Thunder Mountain has gotten a lot of MTB press over the years, primarily due to its unique scenery. The trail is not long or epic by any standard, but it does allow one to ride through scenery you'll find in Bryce. The singletrack trail is less than 8 miles long. When looped with the paved bike path in Red Canyon and the Coyote Hollow dirt road, a loop of about 16 miles can be had.
Of course, this is not enough for the Hill Junkie to drive 80 minutes to ride. There are also canyon trails on the other side of UT-12 that offer great riding. By adding a climb up Casto Canyon with return on Cassidy Trail, an HJ worthy loop of 40 miles can be put together.
It has rained every day in SW Utah since I came down this way on Saturday. Wednesday was my only chance to ride Thunder Mountain. The forecast was dubious, and radar show bits of precip in the area. I was going to chance it. Driving over the UT-14 pass at nearly 10,000ft, the visibility was zero, temp was 43F, rain going sideways in extreme wind, and a lot of dead trees toppled onto the road. I almost turned around.
It rained almost all the way to Bryce. The sun partially came out and I decided to wait a while to let things drain a little. The high winds and sun should expedite the drying process, I thought. Photos I remember seeing of the Thunder Mountain loop suggested a gravelly base to the soil. I thought that would be best to hit first, especially since there was several miles of climbing on paved bike path and gravel road to 8000ft elevation.
It was freaking cold and windy at 8000ft. Almost put long layers on. The sky looked threatening too, like it could dump rain any minute. But the singletrack was nice and firm already. Tires were not leaving a track and not picking up clay. The trail contoured around 8000ft for a couple miles before nearing the high point where the scenery dramatically opened to a kaleidoscope of color.
Unfortunately, a large group of equestrians were taking a break there. They had come up from the other side, probably earlier in the morning when the trail was still saturated. This completely pulverized the trail tread, making many uphill bits hike-a-bike. The horses also cut many of the switchbacks, causing severe degradation of side slope. Did the riders even understand the impact their animals were having on the trail? I felt like turning around to talk with them, but I suspected it could have just turned into an ugly confrontation. The sun was quickly turning the post-holed surface into concrete.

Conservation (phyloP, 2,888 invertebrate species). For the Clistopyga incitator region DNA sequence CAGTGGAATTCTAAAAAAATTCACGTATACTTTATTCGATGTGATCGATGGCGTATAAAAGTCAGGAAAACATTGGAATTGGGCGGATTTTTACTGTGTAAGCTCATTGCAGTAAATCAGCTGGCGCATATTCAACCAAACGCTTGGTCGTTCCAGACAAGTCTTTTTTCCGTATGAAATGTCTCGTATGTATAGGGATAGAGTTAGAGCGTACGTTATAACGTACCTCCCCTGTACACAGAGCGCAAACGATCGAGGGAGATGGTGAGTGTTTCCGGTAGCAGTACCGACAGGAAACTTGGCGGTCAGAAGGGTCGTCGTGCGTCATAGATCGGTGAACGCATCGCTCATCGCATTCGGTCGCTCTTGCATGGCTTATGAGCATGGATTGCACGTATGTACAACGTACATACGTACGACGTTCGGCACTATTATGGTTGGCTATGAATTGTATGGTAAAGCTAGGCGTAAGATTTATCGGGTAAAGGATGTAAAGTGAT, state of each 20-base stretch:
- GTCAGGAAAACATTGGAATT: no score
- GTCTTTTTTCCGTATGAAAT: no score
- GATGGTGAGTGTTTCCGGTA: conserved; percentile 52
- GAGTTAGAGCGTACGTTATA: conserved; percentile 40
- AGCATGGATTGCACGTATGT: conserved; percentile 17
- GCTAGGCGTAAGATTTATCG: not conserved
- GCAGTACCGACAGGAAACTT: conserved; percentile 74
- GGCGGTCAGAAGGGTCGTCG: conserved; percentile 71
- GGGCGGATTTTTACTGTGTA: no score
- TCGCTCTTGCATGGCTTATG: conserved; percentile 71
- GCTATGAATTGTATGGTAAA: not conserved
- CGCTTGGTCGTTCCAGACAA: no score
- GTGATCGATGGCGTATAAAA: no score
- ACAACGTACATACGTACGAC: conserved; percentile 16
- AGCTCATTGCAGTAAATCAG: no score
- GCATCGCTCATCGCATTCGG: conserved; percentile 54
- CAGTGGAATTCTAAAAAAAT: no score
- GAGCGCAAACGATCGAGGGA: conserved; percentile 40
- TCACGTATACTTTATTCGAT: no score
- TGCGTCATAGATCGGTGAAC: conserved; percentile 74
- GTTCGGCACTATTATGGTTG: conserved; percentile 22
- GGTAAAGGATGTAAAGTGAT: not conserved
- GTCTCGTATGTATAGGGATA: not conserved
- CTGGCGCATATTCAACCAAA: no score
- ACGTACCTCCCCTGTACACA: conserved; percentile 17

The views helped take my mind of how much harder this trail was to ride due to equestrian use. I spent too much time composing photos, that's for sure. Not sure when or if I'll get a chance to ride here again, so I wanted to capture the moment.
After popping out at the lower trail head, I crossed over UT-12 into Casto Canyon. A gravel road is followed the first couple miles, then ATV trail continues up the canyon. You may say ew, ATV trail, why ride that? This wasn't New England quagmire filled ATV trail. This was decent riding. In fact, compared to the chewed up Thunder Mountain, it was mighty fine riding.
Casto Canyon Trail crisscrossed the wash many, many times. There was still a trickle of water flowing. It looked like the wash flashed at some point in last 24hrs. The established ATV route across the wash was obliterated in places. Continuous hoodoos and red rock formations lined both sides of the canyon.
I followed the route Luke Stone took a couple weeks ago by adding a climb up and over a scenic vista. This was the Barney Cove and Hancock trails. I didn't expect it to climb so much though.
Cassidy Trail is picked up at the bottom of Hancock. This was where the fun was supposed to start, all singletrack back to UT-12. The only problem was, cattle had done the same thing to this trail that horses did to Thunder Mountain. It was post-holed to hell when it was wet and now it was setting up that way. The climbs where mostly hike-a-bike affairs due to the chewed up surface. This was now late in the ride and it was becoming increasingly difficult to maintain a positive attitude. 10 miles of this will pummel anybody into a sour mood.
A side excursion off Cassidy on Rich Trail was sweet though. No cows or horses had chewed it up, and there was a spectacular vista from rocky outcropping. More wasted time trying to compose that perfect photo, but hey, at least I wasn't cussing 1200 pound animals. One other positive point to this Cassidy loop was nobody was out here. Hadn't seen anybody in hours. I like that in big rides.
Further down Cassidy, the trail was much less abused by stock and several mountain bikes had been on it within the last few hours, smoothing it out a bit. The last two miles were a pretty nice rip back down to UT-12. I finished with 40mi, 4800ft in 4.6hrs on the Garmin. A frustrating but somewhat satisfying ride, complicated by uncooperative weather and stock destroying the trail tread.
Hoodoos on Thunder Mountain Trail
Horse post holes setting up like concrete
Do you feel weird walking by manikins? I felt that way riding by these.
A windy ridge on Thunder Mountain Trail
Heading into Casto Canyon on ATV trail
Vibrant colors on Casto Canyon Trail
The wash in bottom of Casto Canyon was crossed a zillion times. Still a trickle
of water flowing. I suspect this was raging torrent in past 24hrs.
Fine riding on Casto Canyon Trail
Barney Cove Trail (I think it keeps name all the way to top).
Highest point of ride at about 8200ft.
Bottom of Hancock Trail, lots of cattle grazing in this basin
Cassidy Trail. Should have been buff rip, but torn to shreds by cattle.
Lot of color variation on Cassidy
Tech bit on Cassidy
Took Rich Trail side loop off Cassidy. This view of Losee Canyon opened up.
Panoram of Losee Canyon
Ledge overlooking Losee Canyon on Rich Trail
Probably still Rich Trail before rejoining chewed up Cassidy Trail